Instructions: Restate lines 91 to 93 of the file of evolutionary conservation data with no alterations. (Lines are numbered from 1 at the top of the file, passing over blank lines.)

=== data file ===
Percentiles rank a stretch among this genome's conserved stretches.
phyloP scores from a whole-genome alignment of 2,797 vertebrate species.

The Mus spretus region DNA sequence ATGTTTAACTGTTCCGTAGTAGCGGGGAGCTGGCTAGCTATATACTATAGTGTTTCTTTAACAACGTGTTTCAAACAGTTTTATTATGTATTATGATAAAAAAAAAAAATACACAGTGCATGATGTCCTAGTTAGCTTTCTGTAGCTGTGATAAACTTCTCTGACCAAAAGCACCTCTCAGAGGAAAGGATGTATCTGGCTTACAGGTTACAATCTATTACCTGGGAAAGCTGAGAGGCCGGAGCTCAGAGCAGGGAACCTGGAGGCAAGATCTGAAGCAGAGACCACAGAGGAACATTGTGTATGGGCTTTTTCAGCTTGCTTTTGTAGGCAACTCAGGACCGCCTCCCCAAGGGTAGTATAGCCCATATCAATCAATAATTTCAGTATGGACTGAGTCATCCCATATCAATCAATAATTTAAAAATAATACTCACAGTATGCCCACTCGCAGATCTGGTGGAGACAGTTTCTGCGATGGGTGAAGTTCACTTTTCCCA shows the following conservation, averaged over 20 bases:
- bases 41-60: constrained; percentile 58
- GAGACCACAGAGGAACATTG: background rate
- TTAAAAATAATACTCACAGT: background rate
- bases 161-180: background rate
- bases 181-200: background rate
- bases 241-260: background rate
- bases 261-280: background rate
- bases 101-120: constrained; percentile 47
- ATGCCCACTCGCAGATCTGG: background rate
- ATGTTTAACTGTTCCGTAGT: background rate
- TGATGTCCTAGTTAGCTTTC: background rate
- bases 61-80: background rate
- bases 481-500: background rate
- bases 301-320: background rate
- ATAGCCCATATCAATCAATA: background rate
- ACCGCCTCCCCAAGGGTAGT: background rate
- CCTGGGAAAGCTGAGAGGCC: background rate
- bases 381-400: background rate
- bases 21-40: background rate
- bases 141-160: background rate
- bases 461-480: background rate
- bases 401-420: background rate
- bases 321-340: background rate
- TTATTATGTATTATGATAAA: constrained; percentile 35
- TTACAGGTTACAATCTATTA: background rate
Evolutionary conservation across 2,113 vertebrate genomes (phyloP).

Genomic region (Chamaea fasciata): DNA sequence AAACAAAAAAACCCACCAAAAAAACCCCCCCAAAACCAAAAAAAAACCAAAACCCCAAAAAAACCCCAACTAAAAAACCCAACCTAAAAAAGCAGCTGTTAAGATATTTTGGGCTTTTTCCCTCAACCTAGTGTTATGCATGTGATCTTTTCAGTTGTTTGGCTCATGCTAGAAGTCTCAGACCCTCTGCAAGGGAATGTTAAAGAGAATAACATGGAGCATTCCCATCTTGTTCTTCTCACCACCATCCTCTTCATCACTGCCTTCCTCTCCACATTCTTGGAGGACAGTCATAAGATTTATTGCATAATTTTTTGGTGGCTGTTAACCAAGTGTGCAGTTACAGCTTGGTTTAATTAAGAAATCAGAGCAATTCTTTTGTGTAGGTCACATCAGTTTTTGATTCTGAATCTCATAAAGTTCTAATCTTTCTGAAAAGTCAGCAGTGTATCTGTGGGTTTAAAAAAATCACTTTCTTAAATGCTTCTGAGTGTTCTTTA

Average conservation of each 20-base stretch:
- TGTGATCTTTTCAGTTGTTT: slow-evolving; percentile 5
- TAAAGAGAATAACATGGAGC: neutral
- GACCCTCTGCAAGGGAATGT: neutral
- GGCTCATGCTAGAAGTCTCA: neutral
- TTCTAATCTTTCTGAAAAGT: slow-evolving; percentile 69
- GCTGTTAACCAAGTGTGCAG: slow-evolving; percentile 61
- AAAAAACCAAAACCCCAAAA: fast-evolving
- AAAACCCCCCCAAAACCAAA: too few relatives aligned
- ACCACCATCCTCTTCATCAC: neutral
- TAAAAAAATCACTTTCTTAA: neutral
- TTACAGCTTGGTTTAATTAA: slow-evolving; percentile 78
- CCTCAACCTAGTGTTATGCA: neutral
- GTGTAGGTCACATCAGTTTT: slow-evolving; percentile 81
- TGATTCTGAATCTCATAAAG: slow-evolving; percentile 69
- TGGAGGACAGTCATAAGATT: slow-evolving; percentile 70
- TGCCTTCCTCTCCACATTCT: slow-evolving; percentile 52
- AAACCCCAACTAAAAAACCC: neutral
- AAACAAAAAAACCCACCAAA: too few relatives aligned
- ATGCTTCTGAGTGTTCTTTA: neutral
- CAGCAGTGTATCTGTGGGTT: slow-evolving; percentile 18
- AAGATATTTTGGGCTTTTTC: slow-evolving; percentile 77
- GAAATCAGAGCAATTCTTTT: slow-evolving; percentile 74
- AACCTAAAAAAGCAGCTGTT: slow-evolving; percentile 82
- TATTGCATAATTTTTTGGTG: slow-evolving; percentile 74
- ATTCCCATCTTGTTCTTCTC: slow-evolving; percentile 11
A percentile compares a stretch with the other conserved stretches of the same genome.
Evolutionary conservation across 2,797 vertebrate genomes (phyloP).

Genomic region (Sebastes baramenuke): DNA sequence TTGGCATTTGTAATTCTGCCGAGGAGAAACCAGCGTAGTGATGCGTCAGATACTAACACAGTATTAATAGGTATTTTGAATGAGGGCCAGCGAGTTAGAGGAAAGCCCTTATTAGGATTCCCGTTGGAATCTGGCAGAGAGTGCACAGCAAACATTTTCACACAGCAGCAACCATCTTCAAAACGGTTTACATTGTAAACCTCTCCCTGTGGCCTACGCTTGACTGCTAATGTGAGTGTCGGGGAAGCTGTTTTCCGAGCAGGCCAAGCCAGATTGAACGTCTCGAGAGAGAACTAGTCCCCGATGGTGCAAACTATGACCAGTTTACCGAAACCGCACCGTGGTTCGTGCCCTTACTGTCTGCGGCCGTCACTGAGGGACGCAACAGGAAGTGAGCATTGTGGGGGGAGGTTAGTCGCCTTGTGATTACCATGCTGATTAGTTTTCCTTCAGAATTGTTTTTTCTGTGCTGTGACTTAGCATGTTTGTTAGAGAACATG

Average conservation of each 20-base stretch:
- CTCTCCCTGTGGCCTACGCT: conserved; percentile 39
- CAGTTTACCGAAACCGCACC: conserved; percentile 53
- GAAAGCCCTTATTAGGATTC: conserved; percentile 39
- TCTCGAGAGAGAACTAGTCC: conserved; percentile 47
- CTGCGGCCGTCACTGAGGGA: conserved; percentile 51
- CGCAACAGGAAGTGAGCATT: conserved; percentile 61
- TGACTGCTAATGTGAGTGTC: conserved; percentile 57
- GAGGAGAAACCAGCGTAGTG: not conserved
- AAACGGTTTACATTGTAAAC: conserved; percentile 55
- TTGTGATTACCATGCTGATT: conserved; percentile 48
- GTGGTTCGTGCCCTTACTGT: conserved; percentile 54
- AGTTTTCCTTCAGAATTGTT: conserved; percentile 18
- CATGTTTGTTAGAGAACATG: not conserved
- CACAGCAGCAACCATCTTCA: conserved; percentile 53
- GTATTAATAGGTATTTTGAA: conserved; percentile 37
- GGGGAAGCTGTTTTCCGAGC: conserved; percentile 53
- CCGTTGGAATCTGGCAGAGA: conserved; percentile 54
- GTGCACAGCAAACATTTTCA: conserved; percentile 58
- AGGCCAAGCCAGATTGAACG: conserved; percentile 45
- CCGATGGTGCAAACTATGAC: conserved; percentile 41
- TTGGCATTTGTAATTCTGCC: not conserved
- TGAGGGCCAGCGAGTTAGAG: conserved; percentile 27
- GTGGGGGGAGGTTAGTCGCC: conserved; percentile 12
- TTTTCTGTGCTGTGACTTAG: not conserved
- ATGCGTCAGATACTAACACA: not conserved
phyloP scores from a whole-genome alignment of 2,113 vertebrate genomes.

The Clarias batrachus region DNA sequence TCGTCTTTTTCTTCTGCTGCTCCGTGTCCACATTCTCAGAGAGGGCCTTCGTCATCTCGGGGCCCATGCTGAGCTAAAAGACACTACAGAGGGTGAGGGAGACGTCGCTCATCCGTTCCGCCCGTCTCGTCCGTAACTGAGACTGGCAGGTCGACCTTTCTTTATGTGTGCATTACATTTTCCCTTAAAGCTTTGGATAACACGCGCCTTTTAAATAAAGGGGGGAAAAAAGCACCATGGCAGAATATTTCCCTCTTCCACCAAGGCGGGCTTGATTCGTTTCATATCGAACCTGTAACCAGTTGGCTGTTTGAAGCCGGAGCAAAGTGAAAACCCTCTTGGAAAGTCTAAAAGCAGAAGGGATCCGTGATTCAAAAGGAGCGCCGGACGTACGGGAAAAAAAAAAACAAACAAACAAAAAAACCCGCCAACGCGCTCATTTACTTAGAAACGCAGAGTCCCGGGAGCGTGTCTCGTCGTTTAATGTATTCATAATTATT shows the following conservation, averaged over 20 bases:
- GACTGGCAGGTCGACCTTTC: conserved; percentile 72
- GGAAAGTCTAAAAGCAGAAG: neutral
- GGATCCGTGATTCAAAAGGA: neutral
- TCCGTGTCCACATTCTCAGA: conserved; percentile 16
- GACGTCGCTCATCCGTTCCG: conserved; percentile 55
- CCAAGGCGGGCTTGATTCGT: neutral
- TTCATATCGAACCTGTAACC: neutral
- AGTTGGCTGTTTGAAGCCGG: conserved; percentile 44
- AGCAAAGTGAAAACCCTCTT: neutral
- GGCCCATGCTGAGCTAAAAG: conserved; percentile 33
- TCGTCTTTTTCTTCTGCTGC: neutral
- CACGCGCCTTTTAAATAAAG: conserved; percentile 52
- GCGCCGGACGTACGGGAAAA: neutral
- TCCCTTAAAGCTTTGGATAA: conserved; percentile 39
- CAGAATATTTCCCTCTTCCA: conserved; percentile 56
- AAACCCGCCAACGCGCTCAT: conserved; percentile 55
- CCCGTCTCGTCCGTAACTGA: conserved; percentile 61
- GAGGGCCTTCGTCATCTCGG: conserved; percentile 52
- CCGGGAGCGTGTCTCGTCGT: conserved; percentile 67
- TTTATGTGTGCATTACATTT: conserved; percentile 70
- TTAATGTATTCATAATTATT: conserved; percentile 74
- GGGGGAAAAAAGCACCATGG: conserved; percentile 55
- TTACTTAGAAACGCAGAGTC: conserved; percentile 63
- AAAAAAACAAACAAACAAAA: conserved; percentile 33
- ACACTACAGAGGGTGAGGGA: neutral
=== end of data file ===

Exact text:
- TCCGTGTCCACATTCTCAGA: conserved; percentile 16
- GACGTCGCTCATCCGTTCCG: conserved; percentile 55
- CCAAGGCGGGCTTGATTCGT: neutral